On 18th September 2015, the Faculty of Arts and Social Sciences at the National University of Singapore hosted a discussion session relating to my recent book entitled Radicals: Resistance and Protest in Colonial Malaya. There were close to thirty attendees consisting of students, lecturers and members of the public.
I was fortunate to have had Associate Professor, Timothy P. Barnard from the History Department to give his insightful reflections on my book. Tim is an expert on the history of the Malay World, whose writings span across topics such as the social history of the Bugis, Malay films or more specifically, P. Ramlee films and the environmental history of Singapore. An award winning teacher and a gentle soul, Tim has been supportive of my own work since I was just an undergrad. He was my supervisor, seeing through my Honours and Masters theses, and patiently listening to my sharing with him about family life and juggling with many children. Tim wrote a number of letters of recommendation for my applications to scholarships and fellowships. I guess it is every student’s dream to have a supervisor in the likes of Tim who is, at once, a good friend and a source of motivation.
Tim’s reflections began not with my book but with the works that preceded it. He stressed to the audience that no one could truly appreciate Radicals without taking stock of what I have written since my postgraduate years. “Khairudin”, according to Tim, “has always been interested in topics that are unconventional.” He went on to explain about my published Master thesis on the iconic figure, Sir Thomas Stamford Raffles and his biases towards Islam in the Malay World. This fresh take on a major figure in Southeast Asian history, Tim explained, is further expanded in my already published PhD thesis on the Maria Hertogh riots. “Rather than being overly concerned with the riots or with Maria Hertogh”, Tim stressed, “Khairudin showed how the riots had triggered far-reaching resistance by the Muslim society and how the colonial state responded to the local and global implications of the Hertogh riots.”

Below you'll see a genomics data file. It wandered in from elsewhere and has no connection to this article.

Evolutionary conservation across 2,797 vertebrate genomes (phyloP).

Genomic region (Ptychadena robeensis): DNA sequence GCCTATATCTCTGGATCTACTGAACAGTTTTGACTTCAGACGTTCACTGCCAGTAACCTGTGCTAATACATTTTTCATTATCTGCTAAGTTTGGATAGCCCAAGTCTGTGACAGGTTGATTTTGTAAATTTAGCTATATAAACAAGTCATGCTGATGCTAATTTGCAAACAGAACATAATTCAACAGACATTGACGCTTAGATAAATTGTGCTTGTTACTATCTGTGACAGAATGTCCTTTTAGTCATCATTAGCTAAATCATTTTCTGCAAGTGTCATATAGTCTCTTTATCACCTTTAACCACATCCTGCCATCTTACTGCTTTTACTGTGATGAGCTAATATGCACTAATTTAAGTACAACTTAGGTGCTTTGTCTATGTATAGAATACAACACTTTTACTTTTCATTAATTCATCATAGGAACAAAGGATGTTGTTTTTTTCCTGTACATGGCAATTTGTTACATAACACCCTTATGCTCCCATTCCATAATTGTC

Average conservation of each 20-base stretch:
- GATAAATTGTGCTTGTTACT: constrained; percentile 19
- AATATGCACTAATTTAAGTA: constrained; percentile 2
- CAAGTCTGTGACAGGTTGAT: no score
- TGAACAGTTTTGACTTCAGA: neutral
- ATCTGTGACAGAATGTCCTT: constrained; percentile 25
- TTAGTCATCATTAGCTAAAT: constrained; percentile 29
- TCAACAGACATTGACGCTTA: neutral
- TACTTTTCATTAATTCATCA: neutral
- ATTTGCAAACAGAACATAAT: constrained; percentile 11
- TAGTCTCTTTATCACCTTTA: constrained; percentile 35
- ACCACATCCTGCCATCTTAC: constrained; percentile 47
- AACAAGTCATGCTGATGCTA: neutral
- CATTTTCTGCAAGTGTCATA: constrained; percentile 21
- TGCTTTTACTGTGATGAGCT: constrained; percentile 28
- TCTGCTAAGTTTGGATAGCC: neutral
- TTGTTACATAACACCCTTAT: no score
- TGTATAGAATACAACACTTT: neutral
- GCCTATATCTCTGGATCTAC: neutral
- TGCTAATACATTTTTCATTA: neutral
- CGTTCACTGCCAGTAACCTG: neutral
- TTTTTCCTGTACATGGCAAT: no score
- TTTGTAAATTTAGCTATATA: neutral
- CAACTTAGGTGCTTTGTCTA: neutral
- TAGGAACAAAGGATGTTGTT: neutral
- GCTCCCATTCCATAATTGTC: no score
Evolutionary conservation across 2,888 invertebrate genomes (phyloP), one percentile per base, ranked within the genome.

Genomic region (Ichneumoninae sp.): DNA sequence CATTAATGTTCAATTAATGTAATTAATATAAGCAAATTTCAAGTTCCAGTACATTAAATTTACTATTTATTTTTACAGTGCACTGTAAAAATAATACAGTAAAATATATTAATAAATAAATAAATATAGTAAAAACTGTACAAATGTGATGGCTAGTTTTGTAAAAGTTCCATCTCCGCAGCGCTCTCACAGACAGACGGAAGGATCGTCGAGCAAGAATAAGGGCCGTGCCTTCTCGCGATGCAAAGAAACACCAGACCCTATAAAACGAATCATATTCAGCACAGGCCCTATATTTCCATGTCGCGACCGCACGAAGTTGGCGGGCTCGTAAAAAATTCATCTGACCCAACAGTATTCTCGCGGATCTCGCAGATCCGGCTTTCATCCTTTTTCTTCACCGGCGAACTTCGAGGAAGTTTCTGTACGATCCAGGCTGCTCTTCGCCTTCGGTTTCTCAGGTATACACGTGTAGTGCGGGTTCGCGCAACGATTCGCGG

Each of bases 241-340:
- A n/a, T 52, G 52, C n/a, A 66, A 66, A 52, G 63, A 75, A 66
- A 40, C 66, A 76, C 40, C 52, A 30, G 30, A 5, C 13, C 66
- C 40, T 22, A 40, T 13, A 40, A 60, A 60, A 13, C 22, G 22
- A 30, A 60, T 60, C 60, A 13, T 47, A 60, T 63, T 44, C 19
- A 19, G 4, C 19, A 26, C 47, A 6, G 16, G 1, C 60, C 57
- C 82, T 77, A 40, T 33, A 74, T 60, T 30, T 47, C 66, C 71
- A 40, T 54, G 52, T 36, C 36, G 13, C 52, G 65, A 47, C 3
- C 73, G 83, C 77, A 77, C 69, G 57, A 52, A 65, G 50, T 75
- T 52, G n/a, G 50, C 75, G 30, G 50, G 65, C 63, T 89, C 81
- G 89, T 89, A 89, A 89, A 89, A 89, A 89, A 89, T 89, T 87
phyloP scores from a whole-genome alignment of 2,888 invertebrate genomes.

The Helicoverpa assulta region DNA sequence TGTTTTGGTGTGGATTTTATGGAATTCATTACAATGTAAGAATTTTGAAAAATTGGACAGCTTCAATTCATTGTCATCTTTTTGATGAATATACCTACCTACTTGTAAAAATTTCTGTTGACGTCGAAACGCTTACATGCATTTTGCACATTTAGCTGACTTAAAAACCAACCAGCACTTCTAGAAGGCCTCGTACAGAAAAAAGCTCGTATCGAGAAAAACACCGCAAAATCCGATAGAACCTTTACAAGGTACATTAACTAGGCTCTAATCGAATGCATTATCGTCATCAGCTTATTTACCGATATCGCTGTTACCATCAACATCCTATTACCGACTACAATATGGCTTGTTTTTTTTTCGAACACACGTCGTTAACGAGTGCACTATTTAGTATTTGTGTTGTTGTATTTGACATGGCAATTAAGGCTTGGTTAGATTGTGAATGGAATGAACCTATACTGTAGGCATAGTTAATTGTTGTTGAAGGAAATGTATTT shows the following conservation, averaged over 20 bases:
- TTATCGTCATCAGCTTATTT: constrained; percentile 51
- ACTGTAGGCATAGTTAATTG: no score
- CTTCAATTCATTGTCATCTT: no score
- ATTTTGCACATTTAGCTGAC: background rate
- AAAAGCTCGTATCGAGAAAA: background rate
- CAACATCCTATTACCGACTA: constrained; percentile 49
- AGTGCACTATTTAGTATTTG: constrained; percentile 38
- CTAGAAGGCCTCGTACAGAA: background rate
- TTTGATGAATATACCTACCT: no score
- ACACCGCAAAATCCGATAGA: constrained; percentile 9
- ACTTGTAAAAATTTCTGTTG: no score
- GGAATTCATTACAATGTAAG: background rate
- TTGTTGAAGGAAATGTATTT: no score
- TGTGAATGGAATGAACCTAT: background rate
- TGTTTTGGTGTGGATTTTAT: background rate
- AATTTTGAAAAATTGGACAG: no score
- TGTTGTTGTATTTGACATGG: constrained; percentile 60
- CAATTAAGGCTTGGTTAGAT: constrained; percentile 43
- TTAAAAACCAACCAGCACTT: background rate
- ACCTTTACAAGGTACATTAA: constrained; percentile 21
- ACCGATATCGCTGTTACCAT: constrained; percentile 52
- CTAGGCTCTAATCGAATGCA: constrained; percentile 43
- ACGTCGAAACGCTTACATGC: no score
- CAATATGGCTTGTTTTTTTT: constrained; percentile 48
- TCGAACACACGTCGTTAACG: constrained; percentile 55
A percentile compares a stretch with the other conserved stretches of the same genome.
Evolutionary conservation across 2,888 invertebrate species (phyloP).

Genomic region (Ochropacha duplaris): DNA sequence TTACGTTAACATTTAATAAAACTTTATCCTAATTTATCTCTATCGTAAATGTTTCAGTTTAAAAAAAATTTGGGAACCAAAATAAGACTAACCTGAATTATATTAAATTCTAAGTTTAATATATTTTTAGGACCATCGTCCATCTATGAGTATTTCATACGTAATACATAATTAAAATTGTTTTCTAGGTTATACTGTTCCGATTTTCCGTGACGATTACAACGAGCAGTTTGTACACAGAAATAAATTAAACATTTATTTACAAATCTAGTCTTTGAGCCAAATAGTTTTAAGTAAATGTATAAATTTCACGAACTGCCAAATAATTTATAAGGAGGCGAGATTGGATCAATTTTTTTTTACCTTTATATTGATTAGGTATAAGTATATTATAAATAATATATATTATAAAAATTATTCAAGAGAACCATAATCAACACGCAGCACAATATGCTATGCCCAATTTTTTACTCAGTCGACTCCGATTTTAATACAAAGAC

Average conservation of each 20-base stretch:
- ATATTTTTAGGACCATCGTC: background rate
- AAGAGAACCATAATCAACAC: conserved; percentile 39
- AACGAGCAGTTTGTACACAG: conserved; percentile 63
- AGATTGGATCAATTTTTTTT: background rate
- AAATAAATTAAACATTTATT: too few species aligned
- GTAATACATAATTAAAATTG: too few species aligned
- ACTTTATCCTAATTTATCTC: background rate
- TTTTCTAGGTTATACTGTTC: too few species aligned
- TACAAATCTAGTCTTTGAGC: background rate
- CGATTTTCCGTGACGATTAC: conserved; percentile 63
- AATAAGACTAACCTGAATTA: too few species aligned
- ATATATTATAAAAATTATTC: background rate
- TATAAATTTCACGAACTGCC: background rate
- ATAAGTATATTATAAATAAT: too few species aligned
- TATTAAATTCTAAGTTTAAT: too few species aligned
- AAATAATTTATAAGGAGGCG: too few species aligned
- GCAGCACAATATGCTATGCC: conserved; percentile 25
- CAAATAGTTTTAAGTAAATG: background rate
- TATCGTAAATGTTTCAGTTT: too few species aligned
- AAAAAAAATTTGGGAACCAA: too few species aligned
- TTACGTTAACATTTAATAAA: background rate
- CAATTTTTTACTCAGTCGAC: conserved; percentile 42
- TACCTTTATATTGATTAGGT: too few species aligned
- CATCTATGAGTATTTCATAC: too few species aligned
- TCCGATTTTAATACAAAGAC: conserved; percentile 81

The Radicals book, Tim’s perspective, is but a culmination of my long interest in the history of Muslims in the Malay world and their struggles under the ambit of colonialism. Rather than going through each and every chapter of the book, Tim flashed out a number of distinctive aspects:
- Perspective: Radicals offer a unique perspective of the coming into being and evolution of the radicalist movement in Malay
a. Tim stressed that previous scholarship on the topic argued that the ideologies and movements that developed in Indonesia largely influenced the Malay radicals. My book departs from that viewpoint by showing that the Malay radicals drew inspiration from Indonesia in as much as they were adapting ideas from other places such as South Asia, Turkey and even Europe. It is this innovative take to the factors that gave birth to Malay radicalism that makes the book so fascinating to read.
- Sources: Rather than relying on colonial sources, Tim highlighted my nuanced use of memoirs to reconstruct the story of the Malay radicals. The use of memoirs, according to Tim, permits the readers to gain insights into the feelings and anxieties of historical actors that are so often elided in colonial sources.
- Historical Judgment: Tim held that the book provides an objective analysis of the deeds, discourses, failures and successes of the Malay radicals. The author does not regard the radicals as heroes or villains, losers or winners in the unfolding of history. Instead, Tim underlined the book’s main thrust that the purpose of the study was to show how a group of idealistic men and women sought to transform their societies with ideas and programmes that were not readily appreciated by the society of their time and age.
Tim ended his reflections with the hope that Radicals would encourage more studies on the topic. He ended with a humorous note: “You know, I seldom read such stuff these days but I certainly enjoyed reading this book!”
PS: Keen to know more about the Radicals? Get the book here. 🙂